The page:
OK. So the goal there is to say ... what I want to kind of say is that all four of those are true. They're all true. They're all true. And you don't want to pick just one. This is the problem with a lot of contemporary activism if that we have just decided that volunteerism or maybe structuralism if the only path, so we're obsessed with getting humans to do these behaviors. But maybe there's something else going on. You want to have all four. You want to have all four.
That's actually the last slide I want to show you because, like I said, slides are distracting, what's the point. So, let's go through ... I want to talk about what are the most common theories of why protests fail. Let's see if they're satisfactory.
The number one theory: police repression. Police repression. They wonder why protests are failing. It's because the NSA, they attack all of our phones. And they have all these police officers and they just keep beating us up. They won't let us win. This is why protests are failing.
I find this one completely unsatisfactory. It doesn't work. Why doesn't it work?
First of all, it exaggerates the level of repression that we're under right now. This is what we like to do as activists is complain about how bad it is with the CIA and the NSA watching our phones. "Oh my gosh, I'm so scared of them." But look at the reality of past revolutions. Do you think it was any easier for the Lenins and Trotsky under Russian revolution to achieve victory? No. In fact, fascinatingly enough, because of the swiftness of the Russian revolution, they actually captured the secret police files of the czar. We have documented evidence about the extent of police repression immediately preceding the Russian revolution. It turns out that there was a lot of repression. It turns out that Lenin's secretary was a police spy. Oh my gosh. It turns out that Bolsheviks were police spies! It turns out that the czar had developed a network of police spies all over Europe who were tracking Bolsheviks. Luckily, the Russian revolution still happened. You can see what I'm getting at here: I'm not convinced it's because of police repression that we're losing today.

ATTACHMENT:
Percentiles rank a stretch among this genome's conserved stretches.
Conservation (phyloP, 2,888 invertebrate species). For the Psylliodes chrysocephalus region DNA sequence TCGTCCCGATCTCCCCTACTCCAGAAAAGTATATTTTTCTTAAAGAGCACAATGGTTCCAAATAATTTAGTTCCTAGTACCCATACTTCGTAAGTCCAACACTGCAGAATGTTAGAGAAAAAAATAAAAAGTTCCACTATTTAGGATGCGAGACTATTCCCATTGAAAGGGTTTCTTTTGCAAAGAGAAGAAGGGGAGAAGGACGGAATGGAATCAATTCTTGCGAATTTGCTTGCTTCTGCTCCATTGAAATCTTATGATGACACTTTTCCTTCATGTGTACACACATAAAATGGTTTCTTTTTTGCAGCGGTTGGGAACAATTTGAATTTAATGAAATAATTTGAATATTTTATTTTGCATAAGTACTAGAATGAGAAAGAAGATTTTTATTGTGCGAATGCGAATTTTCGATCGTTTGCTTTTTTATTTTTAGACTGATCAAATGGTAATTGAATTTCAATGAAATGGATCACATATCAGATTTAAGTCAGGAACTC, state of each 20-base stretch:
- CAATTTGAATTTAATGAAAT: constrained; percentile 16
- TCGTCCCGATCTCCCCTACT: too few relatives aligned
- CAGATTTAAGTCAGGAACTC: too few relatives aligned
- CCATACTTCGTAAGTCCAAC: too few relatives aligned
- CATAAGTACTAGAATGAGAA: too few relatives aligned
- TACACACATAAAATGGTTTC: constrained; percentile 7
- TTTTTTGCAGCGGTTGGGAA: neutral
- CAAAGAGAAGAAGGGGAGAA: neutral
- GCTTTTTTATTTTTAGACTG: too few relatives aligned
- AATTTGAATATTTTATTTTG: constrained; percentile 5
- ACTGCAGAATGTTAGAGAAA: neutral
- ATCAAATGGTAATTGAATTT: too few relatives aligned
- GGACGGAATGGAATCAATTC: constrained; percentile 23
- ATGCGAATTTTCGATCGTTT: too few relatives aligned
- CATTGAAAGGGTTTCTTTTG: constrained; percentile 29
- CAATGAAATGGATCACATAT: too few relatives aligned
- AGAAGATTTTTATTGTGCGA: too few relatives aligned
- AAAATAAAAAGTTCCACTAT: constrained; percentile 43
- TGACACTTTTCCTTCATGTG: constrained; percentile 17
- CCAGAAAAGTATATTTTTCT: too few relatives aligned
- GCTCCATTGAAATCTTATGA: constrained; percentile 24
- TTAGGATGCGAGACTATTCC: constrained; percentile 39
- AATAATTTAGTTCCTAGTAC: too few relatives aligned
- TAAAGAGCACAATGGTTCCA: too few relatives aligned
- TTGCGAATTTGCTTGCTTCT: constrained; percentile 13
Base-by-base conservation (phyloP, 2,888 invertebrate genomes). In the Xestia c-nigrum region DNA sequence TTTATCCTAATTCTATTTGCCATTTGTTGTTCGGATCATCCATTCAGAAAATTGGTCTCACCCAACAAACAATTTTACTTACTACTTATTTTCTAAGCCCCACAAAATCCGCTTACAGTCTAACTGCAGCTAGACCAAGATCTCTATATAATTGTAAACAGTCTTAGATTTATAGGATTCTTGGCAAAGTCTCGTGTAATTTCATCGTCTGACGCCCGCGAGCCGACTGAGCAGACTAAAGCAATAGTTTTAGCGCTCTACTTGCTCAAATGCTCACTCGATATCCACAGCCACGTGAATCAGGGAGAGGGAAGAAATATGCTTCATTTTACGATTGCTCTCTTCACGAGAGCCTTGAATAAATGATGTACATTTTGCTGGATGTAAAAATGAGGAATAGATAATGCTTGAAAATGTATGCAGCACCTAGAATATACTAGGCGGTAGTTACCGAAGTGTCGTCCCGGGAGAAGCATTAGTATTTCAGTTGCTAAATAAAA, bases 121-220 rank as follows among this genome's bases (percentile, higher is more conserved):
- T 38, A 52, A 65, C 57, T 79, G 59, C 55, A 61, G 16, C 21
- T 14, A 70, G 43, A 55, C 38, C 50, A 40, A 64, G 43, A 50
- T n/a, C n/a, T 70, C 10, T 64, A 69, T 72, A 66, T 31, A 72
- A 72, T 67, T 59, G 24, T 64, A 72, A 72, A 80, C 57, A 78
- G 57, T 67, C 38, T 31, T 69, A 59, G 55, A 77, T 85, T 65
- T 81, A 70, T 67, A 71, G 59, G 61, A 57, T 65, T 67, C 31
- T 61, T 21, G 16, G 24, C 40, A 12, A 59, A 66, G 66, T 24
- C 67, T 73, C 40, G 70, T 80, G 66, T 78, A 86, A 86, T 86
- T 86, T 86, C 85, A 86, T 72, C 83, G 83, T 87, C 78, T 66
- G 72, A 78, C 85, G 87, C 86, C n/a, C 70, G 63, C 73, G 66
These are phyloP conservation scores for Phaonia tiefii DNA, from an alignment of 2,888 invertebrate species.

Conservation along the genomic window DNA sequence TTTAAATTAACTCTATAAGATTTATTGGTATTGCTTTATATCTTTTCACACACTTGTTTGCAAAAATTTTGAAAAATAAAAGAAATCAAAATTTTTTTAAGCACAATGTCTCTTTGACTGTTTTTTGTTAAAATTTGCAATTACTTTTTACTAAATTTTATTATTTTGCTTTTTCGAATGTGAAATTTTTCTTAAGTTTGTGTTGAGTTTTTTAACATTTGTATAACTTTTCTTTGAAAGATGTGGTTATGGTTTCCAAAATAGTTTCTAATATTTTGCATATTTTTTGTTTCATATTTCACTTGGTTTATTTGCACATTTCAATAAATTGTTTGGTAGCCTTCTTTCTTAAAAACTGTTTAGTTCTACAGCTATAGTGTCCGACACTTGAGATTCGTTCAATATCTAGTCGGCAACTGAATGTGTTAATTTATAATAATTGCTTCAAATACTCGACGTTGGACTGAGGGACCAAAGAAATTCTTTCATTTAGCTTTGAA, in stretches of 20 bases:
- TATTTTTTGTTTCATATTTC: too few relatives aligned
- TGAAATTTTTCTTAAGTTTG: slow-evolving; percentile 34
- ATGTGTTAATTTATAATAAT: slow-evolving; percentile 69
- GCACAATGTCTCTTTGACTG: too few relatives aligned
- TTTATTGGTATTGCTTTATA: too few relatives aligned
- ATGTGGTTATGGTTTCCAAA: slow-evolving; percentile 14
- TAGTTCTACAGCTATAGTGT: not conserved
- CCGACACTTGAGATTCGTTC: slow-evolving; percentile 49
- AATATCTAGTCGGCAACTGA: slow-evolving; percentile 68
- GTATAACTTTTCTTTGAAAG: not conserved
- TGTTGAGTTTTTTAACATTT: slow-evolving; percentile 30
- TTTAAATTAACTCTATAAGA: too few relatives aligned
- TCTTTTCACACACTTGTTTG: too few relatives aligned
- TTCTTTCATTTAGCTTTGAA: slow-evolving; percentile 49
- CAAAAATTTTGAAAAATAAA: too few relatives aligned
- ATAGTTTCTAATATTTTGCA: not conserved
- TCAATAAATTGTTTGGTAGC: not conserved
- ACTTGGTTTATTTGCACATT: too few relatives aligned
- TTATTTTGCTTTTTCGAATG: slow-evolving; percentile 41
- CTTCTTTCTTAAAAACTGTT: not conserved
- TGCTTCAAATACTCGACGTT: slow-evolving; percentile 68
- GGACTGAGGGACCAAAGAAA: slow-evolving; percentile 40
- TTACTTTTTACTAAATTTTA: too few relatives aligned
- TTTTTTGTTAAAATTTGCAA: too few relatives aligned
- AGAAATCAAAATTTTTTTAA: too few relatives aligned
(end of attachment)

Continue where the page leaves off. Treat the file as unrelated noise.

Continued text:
Number two theory: our protests simply are not big enough. We've gotta get them bigger. I'm sure you've heard people say that. "We've just gotta get more people into the streets." Again, I don't think this is very convincing. I think that we all just witnessed the Women's March, which had 4 million people. I don't think that it really would have been more effective had it had 5 million or 6 million or 7 million. I think that there's something else going on here.